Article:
How to Tell if My Circuit Breaker is Bad
A circuit breaker can go bad prematurely due to the summer heat. If this happens, the circuit breaker might never trip, even if there’s too much electricity flowing through that circuit.
Simply put – this is a serious problem because it can eventually lead to an electrical fire in your home. That’s a scary thought, even for our electricians.
Typical signs of a bad circuit breaker:
- Burning smell coming from the electrical panel
- Circuit breaker is hot to the touch
- Burned parts, ragged wires, & obvious signs of wear are visible
Rule Out These Common Electrical Problems Before Concluding You Have a Bad Breaker
- Short circuit – usually caused when certain wires accidentally touch.
- Overload circuit – appliance(s) are pulling more amps than the circuit breaker is made to allow.
You may think one of your circuit breakers has gone bad because it’s constantly tripping. However, that’s not always the case. Circuit breakers trip to protect you and your home from electrical issues such as short circuits or overloaded circuits, that could cause fires.
How to Determine if Your Circuit Breaker Has Gone Bad
1) Identify the Breaker & What Devices Its Protecting
When you’re standing at your circuit breaker panel, look for either the label next to the tripping breaker or the label sheet on the panel’s door.
These labels will tell you what circuit this breaker is protecting. Just be sure these are labeled correctly. We’ve seen plenty of mislabeled panels in our travels.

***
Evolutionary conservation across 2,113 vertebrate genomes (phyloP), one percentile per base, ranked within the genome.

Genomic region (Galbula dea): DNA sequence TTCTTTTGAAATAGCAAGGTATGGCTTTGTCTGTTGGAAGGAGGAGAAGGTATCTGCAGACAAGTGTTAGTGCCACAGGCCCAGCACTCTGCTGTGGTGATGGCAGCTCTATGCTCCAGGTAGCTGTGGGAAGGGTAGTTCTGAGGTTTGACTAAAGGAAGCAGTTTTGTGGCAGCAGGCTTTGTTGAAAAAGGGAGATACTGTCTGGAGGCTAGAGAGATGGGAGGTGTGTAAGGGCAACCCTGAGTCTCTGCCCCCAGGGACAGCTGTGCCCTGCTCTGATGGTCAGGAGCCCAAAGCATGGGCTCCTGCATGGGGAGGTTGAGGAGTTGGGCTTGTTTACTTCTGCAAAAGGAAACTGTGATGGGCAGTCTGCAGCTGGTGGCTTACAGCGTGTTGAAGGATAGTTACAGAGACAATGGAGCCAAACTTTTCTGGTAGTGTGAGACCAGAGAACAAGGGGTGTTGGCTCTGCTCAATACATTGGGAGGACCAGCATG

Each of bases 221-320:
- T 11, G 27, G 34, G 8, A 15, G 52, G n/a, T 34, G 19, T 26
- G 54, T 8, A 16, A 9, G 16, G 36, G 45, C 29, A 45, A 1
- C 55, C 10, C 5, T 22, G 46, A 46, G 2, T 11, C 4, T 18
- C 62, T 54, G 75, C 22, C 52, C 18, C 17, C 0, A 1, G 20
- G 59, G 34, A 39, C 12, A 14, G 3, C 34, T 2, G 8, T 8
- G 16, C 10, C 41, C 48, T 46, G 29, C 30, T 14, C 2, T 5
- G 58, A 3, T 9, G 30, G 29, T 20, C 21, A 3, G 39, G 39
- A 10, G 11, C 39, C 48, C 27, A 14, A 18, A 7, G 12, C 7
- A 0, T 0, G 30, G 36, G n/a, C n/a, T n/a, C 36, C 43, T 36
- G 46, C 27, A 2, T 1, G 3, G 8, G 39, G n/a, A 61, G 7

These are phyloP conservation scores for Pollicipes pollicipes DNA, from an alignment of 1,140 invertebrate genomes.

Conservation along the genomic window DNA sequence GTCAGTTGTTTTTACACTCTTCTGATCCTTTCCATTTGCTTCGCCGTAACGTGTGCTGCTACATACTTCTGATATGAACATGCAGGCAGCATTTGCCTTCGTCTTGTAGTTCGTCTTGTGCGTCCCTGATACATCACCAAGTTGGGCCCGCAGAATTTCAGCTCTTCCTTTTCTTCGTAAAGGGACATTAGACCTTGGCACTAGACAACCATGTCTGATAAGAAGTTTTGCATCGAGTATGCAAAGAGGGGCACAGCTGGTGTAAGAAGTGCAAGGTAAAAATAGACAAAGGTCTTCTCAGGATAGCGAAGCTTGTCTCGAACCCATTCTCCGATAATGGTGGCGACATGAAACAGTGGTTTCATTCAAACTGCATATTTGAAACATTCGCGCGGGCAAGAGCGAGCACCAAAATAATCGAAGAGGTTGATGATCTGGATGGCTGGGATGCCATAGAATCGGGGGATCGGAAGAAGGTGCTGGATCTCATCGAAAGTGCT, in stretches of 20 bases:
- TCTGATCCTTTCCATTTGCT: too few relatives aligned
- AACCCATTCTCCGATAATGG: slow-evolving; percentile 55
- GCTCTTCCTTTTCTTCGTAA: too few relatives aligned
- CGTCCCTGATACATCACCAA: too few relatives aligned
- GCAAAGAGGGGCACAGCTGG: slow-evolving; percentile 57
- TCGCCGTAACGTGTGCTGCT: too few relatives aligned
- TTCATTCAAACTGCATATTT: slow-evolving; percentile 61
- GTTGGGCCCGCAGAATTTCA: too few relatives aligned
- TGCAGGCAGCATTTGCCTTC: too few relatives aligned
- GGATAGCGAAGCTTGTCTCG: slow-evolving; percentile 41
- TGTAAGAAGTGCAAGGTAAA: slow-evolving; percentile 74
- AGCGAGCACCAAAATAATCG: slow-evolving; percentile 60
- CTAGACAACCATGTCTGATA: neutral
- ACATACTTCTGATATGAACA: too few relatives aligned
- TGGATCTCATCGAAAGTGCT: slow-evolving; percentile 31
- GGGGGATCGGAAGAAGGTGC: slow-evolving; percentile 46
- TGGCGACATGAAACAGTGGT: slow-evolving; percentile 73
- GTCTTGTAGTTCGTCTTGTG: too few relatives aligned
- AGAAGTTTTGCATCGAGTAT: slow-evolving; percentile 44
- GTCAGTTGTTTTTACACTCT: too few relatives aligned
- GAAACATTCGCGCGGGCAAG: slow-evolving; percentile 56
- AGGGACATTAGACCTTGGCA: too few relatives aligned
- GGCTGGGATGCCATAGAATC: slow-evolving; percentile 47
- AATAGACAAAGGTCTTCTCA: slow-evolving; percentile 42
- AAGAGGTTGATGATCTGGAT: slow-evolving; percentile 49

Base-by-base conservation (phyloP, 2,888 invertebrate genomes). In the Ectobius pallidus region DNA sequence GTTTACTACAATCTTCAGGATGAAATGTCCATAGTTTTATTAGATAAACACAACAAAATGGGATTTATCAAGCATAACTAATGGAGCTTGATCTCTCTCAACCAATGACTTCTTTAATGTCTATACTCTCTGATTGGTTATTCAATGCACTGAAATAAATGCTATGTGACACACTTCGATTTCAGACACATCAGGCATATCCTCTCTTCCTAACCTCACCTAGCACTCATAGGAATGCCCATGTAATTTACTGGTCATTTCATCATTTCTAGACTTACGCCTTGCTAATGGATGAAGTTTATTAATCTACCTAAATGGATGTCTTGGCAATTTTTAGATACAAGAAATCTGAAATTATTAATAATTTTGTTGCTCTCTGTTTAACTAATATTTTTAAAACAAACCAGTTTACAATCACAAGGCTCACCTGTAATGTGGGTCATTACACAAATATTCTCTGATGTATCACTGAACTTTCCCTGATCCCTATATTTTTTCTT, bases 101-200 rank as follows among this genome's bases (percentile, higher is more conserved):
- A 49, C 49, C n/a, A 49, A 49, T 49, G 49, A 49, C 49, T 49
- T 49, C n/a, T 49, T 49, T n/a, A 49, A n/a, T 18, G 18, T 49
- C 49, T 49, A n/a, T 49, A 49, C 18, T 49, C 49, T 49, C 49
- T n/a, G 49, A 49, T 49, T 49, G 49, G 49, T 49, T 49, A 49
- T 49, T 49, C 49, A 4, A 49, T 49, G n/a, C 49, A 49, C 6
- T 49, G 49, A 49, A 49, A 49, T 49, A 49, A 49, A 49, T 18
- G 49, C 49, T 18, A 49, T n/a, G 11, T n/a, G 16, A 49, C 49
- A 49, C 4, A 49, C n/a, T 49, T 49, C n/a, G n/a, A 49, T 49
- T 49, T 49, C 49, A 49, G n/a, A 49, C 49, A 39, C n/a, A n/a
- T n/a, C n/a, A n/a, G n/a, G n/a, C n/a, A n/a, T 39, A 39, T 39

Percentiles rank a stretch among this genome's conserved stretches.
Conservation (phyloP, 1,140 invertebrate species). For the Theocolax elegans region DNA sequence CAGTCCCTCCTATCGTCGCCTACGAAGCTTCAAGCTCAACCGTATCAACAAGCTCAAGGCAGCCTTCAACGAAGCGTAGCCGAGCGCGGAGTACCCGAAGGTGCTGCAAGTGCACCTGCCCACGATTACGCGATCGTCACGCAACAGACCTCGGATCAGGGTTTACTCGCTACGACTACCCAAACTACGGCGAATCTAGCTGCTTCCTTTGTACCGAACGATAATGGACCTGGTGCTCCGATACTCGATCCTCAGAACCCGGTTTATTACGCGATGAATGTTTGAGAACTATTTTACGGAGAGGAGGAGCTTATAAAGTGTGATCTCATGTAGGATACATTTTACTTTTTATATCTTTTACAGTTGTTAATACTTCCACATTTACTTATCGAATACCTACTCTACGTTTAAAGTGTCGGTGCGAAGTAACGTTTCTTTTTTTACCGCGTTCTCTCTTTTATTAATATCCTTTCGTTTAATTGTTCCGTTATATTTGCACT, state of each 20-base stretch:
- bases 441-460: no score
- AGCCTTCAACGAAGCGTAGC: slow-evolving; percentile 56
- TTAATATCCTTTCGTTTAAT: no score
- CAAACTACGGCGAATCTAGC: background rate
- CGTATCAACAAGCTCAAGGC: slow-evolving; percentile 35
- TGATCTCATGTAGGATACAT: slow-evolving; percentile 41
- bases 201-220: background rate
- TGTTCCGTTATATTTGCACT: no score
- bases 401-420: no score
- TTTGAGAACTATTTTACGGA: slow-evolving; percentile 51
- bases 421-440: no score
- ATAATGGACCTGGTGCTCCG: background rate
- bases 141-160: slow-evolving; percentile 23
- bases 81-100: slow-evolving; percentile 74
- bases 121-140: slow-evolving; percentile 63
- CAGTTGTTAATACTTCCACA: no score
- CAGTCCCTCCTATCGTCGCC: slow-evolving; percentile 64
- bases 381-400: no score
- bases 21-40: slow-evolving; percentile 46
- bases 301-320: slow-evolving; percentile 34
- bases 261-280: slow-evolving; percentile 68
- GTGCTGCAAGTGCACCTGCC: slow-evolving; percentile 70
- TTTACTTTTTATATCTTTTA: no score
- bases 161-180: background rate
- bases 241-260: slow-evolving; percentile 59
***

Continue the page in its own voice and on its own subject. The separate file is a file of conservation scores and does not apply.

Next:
2) Unplug Appliances & Devices on that Breaker
Flip the breaker firmly into the OFF position.
Using what you discovered on the breaker’s label, unplug and disconnect the lamps, television, computers, or whatever electrical device or appliance is associated with that circuit.
Don’t forget – rule out the case for a short circuit or overload circuit. A circuit that has more amps flowing through it than it can handle will cause it to seem like a bad circuit. Reference the beginning of this article.
3) Reset the Circuit Breaker
You can reset your circuit breaker by pushing the breaker firmly into the ON position. Then observe what the circuit breaker does next to determine your issue.
If the breaker doesn’t immediately trip but does trips once your appliances are plugged back in and are powered up, you’re running into two problems. The two electrical issues are either a short circuit or an electrical overload.
Have a Licensed Electrician Inspect Your Circuit
- Have a short circuit
- Need to upgrade your breaker
- Need to remove several appliances from that circuit
After reading this article and following the steps, have determined you have a bad breaker, contact us and we’ll get one of our experienced electricians out to your home.